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Using Lens Image Stabilization to Get Sharper Shots


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Even if you’re a new photographer, you may have heard of image stabilization…both Canon and Nikon use stabilization in the kit lenses on their entry-level bodies.  What you may not know is exactly how to use this feature to your advantage or what it even does.  Read on for the skinny on stabilization.

Both Canon and Nikon use stabilization in some of their lenses.  Canon calls it “IS” (Image Stabilization) while Nikon calls it “VR” (vibration reduction).  Third-party manufacturers such as Tamron and Sigma also have lenses that have stabilization and use their own proprietary terms for it (Tamron: Vibration Compensation; Sigma:  Optical Stabilization.  Gets confusing, huh?)

For this article I’ll just refer to it as “stabilization.” Sony, Pentax, Olympus and others also have stabilization, but theirs occurs in the camera body instead of in the lens.  This article is about lens stabilization only.

What is stabilization?

Stabilization is a feature built into lenses that is meant to reduce the effects of camera shake.  Simply put, it allows you to shoot handheld (not on a tripod) at significantly lower shutter speeds than you could if stabilization was not activated.  Different lenses have different levels of stablization — it is measured in stops.  For example, some lenses claim to offer four stops of stabilization.  This means that with stabilization activated, your effective shutter speed would be four stops higher than your actual shutter speed.  So, if your in-camera shutter speed was 1/20, your photo would have the same sharpness as if it was taken at a shutter speed of 1/320; this is four stops higher than 1/20.  Research on your lens will let you know how many stops of stabilization are offered.  This number is an estimate but I’ve found it to be pretty accurate.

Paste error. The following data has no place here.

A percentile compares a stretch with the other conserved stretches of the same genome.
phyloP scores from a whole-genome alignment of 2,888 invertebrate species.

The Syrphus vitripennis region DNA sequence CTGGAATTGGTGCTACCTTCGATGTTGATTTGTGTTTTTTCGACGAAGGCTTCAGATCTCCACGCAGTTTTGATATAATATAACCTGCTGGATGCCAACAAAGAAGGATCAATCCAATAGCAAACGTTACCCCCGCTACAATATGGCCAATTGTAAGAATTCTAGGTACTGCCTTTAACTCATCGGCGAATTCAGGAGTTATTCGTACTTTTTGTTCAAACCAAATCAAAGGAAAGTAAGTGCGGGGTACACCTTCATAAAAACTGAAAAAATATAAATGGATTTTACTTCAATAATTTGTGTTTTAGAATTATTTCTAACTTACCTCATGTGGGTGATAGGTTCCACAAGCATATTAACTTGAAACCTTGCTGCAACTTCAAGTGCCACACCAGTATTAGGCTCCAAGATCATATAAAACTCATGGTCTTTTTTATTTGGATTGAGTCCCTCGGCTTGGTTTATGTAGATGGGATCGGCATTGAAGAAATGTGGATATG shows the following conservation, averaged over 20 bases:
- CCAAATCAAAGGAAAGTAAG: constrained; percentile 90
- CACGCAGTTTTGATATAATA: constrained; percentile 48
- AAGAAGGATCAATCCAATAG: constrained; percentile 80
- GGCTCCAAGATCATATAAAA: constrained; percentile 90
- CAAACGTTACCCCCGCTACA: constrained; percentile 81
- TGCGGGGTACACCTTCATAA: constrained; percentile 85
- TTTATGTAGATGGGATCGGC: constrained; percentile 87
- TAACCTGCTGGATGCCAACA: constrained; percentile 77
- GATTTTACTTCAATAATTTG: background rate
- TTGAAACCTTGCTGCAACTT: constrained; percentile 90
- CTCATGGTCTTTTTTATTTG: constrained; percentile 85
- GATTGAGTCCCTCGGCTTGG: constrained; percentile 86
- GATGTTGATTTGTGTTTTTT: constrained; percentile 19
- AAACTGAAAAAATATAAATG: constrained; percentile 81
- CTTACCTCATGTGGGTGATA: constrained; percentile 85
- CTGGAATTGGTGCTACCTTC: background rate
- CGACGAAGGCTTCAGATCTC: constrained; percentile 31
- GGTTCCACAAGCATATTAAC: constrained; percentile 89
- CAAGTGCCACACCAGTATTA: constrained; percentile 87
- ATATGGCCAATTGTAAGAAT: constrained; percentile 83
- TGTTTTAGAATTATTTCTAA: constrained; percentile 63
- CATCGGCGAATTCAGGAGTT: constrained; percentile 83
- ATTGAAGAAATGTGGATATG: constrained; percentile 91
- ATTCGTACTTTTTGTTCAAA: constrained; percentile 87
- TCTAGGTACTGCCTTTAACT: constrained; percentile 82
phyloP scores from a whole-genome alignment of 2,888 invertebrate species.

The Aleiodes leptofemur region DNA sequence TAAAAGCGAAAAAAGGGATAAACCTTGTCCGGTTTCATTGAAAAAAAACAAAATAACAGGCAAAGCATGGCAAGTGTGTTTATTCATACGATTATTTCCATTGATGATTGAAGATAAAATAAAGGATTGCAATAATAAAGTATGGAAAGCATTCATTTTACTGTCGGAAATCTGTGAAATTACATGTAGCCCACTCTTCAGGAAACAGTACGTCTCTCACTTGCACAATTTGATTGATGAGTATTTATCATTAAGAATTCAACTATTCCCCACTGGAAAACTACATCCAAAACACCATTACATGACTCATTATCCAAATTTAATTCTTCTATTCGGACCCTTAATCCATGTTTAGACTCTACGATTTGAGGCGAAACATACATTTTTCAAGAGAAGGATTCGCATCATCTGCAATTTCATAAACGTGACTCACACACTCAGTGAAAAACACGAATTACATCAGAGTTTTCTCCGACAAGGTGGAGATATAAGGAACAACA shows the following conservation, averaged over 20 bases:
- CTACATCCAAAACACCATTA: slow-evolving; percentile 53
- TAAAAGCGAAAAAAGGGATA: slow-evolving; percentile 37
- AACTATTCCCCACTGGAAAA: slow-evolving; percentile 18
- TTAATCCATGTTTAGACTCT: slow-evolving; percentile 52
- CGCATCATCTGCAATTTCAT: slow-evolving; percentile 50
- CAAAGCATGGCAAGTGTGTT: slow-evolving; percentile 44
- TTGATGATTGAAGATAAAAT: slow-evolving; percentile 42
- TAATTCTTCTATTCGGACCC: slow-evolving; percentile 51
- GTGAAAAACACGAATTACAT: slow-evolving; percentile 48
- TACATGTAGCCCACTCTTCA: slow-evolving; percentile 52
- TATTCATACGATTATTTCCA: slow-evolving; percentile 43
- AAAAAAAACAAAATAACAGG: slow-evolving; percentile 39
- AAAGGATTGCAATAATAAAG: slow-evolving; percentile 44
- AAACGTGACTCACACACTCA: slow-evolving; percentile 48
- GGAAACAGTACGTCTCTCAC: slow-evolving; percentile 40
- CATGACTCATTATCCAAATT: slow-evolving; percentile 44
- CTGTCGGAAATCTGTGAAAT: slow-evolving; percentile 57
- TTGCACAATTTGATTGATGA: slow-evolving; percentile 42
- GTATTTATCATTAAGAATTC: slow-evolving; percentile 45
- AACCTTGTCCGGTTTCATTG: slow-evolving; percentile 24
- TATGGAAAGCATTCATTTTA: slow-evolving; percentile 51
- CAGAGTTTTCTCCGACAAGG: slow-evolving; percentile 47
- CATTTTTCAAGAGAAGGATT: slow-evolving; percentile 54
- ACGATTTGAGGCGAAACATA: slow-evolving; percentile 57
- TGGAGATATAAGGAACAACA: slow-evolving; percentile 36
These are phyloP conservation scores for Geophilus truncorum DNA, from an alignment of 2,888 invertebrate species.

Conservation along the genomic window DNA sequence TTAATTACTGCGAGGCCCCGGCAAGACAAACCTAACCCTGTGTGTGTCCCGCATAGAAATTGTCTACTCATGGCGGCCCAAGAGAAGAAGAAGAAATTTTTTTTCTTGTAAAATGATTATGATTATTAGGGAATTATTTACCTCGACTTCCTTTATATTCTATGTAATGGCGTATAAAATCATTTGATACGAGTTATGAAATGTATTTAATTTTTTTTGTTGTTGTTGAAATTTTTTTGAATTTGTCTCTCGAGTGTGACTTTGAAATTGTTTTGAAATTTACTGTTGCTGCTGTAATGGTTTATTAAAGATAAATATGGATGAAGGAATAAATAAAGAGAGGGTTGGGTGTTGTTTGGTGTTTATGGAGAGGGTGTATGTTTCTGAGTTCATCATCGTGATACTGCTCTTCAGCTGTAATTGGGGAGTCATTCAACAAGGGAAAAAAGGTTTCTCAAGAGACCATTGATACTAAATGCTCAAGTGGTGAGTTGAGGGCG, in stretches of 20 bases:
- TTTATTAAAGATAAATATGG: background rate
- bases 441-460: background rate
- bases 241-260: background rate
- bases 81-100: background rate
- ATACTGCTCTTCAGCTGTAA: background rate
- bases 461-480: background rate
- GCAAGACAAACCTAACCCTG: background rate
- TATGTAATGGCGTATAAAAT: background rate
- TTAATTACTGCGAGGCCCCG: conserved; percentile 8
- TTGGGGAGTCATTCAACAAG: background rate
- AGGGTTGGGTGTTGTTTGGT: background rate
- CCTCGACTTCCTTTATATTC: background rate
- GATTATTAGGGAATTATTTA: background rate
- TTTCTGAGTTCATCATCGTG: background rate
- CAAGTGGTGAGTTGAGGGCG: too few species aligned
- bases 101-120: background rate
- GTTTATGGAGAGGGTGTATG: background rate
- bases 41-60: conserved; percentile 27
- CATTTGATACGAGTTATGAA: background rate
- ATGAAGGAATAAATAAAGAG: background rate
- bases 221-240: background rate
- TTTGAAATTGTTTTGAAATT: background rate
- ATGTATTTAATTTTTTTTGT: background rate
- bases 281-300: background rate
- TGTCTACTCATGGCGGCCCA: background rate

What lenses have it, and how do I know if a lens has it?

While not a hard and fast rule, stabilization is most often on zooms vs. primes.  However, there are some zooms that are lacking it (Canon and Nikon’s 24-70 2.8 lenses don’t have it, though Tamron’s does) and there are primes that DO have it, especially very heavy ones (such as the 200mm f/2).  Some manufacturers also produce versions of the same lens that do and do not have stabilization.  The lenses with stabilization are more expensive.  If you’re researching a lens and you’re not sure if it has stabilization or not, look in the lens’ name for the stabilization terminology depending on the manufacturer.  If you have a lens that has stabilization, there will be a switch on your lens to turn the stabilization on and off (and, in some cases, switch between stabilization modes:  one mode for stabilization in all directions and the other for only side to side, as in a panning shot).

lens-with-stabilizer Using Lens Image Stabilization to Get Sharper Shots Guest Bloggers Photography Tips

Does stabilization work?

Simply put, yes.  There are limitations to it, but it works.  The example shots below are both straight out of camera examples.  Both were taken with my Canon 70D and my 70-200 2.8 IS lens. They both have the same settings:  155mm, f/2.8, ISO 1600, and a ridiculously low shutter speed of 1/8.  The only difference is that the first photo has stabilization activated and the second does not.